A person with an associate degree can also use those credits to transfer to a four-year college or university if they want to pursue a bachelor's degree. Transfer applicants from Oregon community colleges may apply to Oregon University System (OUS) institutions having successfully completed one of Oregon's "block-transfer" programs: the Oregon Transfer Module (O.T.M.), the Associate of Arts Oregon Transfer (A.A.O.T.) degree, or the Associate of Science Oregon Transfer degree in Business (A.S.O.T.-Bus.). Completion of the Oregon Transfer Module (a one-year program) guarantees that the student has met, in full, all first-year general education requirements at the receiving OUS campus. Completion of a transfer degree guarantees that the student has met, in full, all the lower-division general education requirements at the receiving OUS campus and has junior status for registration purposes. However, class standing and fulfillment of upper-division graduation requirements, or GPA requirements for specific majors, departments, or schools are not necessarily satisfied. Receipt of the A.S.O.T.-Bus. does not guarantee admission into the OUS business school/program of choice, as students must typically complete additional prerequisites. For further information on the A.A.O.T. go to http://handbook.ccwdwebforms.net/handbook/definitions/associate-degrees/associates-of-arts-oregon-transfer-(aa-ot)
- Bachelor's degree programs
Public and private colleges and universities offer programs that lead to a bachelor's degree. They usually require four years to complete. When a student earns a bachelor's degree it means that he or she has passed examinations in a broad range of courses and has studied one or two subject areas in greater depth. (These one or two subject areas are called a student's "major," "minor," and/or "area(s) of concentration.") A bachelor's degree is usually required before a student can begin studying for a graduate degree. A graduate degree is usually earned through two or more years of advanced studies beyond four years of college. This might be a master's or a doctoral degree in a particular field or a specialized degree required in certain professions such as law, social work, architecture, or medicine. A bachelor's degree prepares your children for an array of careers such as dietician, forester, graphic designer, social worker, and technical writer.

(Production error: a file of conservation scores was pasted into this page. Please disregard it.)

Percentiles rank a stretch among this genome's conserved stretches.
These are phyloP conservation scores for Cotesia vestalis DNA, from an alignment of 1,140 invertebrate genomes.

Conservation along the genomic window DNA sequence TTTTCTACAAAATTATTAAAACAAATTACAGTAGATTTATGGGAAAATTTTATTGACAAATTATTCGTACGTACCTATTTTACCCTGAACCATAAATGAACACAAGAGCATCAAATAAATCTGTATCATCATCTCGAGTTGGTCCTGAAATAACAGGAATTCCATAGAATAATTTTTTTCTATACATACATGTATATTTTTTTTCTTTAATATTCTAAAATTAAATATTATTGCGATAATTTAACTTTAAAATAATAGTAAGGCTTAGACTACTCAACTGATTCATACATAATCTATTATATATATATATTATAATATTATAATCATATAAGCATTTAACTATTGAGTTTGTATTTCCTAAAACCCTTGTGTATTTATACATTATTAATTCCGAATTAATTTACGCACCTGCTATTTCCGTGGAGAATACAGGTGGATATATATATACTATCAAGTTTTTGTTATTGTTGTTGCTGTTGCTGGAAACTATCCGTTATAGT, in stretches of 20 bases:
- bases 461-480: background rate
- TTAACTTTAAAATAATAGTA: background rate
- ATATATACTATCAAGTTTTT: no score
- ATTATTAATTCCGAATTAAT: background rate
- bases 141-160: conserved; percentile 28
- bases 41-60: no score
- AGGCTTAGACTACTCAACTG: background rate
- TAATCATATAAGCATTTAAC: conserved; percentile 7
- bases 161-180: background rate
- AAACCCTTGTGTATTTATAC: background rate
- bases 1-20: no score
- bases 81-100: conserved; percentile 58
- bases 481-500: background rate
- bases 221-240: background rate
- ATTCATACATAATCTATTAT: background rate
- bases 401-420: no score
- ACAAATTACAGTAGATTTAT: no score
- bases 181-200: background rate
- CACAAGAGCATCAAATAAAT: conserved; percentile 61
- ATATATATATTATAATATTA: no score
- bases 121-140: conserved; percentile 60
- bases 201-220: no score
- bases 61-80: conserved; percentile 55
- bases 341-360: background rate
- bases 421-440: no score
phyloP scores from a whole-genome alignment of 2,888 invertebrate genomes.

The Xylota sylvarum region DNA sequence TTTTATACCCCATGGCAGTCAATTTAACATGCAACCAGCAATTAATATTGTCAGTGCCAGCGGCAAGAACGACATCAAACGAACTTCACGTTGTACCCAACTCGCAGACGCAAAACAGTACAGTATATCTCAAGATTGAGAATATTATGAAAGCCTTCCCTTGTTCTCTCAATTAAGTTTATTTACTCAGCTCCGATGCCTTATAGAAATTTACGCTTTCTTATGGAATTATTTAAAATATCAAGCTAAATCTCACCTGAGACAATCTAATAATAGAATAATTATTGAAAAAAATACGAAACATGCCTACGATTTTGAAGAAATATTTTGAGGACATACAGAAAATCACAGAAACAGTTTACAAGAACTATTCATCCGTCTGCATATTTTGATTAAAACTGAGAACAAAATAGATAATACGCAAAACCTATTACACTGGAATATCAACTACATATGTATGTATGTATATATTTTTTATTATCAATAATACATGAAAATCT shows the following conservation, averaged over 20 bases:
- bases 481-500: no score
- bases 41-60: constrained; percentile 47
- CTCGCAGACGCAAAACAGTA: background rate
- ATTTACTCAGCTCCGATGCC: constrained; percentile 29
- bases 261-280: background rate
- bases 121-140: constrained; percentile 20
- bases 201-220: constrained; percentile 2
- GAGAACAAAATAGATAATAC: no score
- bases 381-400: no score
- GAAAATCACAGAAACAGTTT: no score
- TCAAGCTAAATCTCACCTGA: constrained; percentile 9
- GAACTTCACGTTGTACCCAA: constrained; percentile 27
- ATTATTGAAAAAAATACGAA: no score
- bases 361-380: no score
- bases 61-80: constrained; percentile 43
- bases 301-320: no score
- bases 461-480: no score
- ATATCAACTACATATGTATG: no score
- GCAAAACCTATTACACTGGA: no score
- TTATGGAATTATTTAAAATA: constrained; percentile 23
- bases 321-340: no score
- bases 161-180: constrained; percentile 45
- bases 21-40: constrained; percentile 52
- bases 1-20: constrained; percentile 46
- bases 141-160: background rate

Colleges and universities offer bachelor's degree programs. The main difference between four-year colleges and universities is that universities include a college of arts and/or sciences, one or more programs of graduate studies, and one or more professional schools. Universities confer bachelor's degrees and graduate, master's and Ph.D. degrees. Many universities also confer professional degrees, for example, in law or medicine.
There are many careers in which your child may be interested - such as architect, lawyer and doctor - that require education beyond a bachelor's degree. These degrees include:
- Master's degree
A master's degree generally takes one to two years to complete. You typically need a bachelor's degree to pursue this option. Some schools combine bachelor's and master's degree programs and allow students to complete both within five years of study.
- Doctorate (Ph.D.) degree
The doctorate is also called doctoral degree. It requires specialized study in a particular field. This degree can take several years to complete. It typically requires a bachelor's degree and a master's degree and original research in an area of specialization.
- Professional degree
The professional degree is a master's or doctorate in a specialized field that requires a graduate degree for practice. Law and medicine are two careers that require professional degrees.
How does my child know which type of training program to pursue?
If your children have career goals, their education plans emerge through research into the occupational requirements. You might want to review the section on High school education plans for the steps your children will want to take to identify their goals and create their plans.
The key question your children will need to answer is "How do I get there?" They will need to research information about their goals to find out the kinds of paths that they may take after high school graduation. A comprehensive career information resource like Oregon Career Information System (CIS) provides information for the majority of occupational areas in the state and the nation. It describes the preparation requirements, including options for formal education, work experience, on-the-job training, and military training, for all occupations. It also connects these occupations to recommended programs of study and training and the schools that offer these training programs.
Your children can also interview people in their career interest areas about how they prepared for their work. Although they may find some unusual individual career paths, people in occupations can also tell them what types of education and training are most valued by employers.
Parts of this information were adapted from the Oregon Career Information System (CIS) with permission.